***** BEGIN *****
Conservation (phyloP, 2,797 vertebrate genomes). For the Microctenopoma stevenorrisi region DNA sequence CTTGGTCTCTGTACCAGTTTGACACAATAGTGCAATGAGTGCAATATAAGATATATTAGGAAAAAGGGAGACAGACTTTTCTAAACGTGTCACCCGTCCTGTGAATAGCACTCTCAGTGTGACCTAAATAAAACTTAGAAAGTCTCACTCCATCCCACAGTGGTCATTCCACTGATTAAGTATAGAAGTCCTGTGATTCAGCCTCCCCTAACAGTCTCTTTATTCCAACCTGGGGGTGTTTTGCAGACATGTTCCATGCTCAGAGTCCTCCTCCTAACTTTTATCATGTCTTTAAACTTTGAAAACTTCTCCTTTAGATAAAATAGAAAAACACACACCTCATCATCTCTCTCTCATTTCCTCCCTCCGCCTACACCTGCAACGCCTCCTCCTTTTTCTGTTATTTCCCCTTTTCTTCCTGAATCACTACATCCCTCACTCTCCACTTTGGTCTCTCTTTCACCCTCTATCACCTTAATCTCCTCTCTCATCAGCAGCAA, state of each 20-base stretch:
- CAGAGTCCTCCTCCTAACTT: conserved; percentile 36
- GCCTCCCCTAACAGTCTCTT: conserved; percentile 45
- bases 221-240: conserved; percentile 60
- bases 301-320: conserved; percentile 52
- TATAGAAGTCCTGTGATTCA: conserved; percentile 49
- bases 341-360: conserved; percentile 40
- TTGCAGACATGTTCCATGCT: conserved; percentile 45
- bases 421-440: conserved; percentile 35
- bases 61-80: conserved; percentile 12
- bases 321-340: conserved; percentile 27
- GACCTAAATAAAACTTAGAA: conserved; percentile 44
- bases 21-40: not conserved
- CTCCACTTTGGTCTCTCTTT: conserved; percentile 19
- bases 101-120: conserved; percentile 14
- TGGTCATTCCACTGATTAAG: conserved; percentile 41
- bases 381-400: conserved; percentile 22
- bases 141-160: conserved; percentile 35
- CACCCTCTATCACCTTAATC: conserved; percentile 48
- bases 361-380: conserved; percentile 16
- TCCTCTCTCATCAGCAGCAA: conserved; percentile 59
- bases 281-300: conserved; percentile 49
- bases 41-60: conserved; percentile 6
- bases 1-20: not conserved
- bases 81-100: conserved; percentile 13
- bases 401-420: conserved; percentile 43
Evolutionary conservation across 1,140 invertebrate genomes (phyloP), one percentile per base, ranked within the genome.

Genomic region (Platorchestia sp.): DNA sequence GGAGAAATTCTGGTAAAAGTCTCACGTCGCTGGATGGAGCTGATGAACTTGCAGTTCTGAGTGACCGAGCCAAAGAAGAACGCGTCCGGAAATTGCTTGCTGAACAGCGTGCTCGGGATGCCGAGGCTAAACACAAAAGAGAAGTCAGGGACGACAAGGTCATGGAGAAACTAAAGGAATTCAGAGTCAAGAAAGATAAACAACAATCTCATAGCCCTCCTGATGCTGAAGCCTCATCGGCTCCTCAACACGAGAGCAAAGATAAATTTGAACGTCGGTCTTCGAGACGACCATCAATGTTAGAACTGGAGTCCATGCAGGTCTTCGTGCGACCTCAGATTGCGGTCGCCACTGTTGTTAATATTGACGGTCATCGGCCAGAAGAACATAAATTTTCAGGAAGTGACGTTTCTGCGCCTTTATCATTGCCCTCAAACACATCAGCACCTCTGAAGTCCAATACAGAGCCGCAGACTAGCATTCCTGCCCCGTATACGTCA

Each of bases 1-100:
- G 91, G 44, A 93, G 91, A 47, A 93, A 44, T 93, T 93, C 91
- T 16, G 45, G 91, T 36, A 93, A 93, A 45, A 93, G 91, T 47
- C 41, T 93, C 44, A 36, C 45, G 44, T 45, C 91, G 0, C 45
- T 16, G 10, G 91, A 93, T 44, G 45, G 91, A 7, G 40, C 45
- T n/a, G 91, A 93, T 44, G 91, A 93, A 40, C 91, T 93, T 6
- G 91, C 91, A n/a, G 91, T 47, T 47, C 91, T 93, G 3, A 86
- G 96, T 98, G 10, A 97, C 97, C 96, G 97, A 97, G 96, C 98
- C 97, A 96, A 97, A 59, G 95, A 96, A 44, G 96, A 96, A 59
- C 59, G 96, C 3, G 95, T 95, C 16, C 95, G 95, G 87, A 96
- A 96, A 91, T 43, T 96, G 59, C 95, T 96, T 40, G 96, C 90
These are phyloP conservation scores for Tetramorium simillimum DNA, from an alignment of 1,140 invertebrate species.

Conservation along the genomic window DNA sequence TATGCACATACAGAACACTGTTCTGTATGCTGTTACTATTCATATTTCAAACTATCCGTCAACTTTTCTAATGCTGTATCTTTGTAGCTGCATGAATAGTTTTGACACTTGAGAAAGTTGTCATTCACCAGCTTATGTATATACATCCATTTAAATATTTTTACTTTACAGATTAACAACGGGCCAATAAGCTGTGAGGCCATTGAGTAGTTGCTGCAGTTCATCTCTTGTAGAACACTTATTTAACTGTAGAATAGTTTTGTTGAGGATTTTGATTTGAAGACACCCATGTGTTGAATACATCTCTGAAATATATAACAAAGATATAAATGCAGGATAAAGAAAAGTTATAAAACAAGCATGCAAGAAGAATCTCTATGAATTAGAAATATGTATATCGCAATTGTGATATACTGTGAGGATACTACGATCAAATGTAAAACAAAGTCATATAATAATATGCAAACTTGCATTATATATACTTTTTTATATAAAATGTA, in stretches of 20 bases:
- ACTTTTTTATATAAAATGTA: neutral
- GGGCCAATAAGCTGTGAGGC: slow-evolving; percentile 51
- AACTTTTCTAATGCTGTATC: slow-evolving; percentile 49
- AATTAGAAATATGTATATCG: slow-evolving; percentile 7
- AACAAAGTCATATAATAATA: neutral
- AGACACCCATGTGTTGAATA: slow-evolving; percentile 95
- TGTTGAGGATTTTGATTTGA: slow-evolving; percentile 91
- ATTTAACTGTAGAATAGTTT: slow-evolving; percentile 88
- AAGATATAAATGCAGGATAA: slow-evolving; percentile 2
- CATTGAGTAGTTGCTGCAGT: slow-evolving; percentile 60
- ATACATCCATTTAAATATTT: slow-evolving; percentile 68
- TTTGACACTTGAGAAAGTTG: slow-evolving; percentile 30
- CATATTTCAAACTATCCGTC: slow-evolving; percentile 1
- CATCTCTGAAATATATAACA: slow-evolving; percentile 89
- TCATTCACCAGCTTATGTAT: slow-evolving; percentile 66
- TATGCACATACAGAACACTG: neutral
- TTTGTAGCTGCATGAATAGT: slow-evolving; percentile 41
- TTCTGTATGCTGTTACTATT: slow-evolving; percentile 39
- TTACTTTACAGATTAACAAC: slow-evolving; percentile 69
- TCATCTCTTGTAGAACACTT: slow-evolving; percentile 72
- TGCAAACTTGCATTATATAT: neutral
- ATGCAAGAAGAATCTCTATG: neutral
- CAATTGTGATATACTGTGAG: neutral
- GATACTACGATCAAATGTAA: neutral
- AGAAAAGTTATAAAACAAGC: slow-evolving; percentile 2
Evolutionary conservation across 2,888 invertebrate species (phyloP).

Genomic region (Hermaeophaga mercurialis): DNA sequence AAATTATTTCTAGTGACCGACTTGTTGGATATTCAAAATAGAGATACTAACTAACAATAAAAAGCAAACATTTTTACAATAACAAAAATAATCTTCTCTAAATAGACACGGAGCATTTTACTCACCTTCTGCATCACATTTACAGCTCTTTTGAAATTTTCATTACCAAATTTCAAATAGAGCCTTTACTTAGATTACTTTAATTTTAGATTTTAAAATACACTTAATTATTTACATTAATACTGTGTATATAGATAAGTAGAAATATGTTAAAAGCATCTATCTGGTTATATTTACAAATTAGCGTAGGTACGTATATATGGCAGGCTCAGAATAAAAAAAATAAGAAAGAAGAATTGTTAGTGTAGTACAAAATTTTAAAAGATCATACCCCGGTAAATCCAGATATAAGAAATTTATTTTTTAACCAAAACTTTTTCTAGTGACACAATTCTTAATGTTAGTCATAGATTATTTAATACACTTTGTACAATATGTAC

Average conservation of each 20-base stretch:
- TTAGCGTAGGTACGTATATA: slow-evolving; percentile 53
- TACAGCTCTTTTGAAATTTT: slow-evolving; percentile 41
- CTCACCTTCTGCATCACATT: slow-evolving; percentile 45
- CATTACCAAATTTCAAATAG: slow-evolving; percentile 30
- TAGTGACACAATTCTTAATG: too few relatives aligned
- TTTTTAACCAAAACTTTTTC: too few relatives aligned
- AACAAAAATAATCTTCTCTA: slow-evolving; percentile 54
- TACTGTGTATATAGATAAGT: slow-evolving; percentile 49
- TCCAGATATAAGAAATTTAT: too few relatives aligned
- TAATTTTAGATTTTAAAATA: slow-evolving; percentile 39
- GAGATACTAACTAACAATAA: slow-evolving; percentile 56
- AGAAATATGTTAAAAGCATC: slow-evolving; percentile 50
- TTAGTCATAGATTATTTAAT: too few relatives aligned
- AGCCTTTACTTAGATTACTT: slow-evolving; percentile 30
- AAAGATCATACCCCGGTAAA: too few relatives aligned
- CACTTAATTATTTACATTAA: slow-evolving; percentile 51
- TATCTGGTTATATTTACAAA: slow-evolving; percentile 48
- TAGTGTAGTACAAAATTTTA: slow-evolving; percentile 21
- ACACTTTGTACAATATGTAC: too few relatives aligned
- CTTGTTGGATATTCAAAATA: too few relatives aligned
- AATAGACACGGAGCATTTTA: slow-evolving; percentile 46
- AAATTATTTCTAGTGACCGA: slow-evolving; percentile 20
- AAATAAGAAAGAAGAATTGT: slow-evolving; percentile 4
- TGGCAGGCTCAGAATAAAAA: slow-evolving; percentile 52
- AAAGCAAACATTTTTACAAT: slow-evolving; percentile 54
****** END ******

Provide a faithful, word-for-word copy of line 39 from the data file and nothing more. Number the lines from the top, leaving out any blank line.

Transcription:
- A 96, A 91, T 43, T 96, G 59, C 95, T 96, T 40, G 96, C 90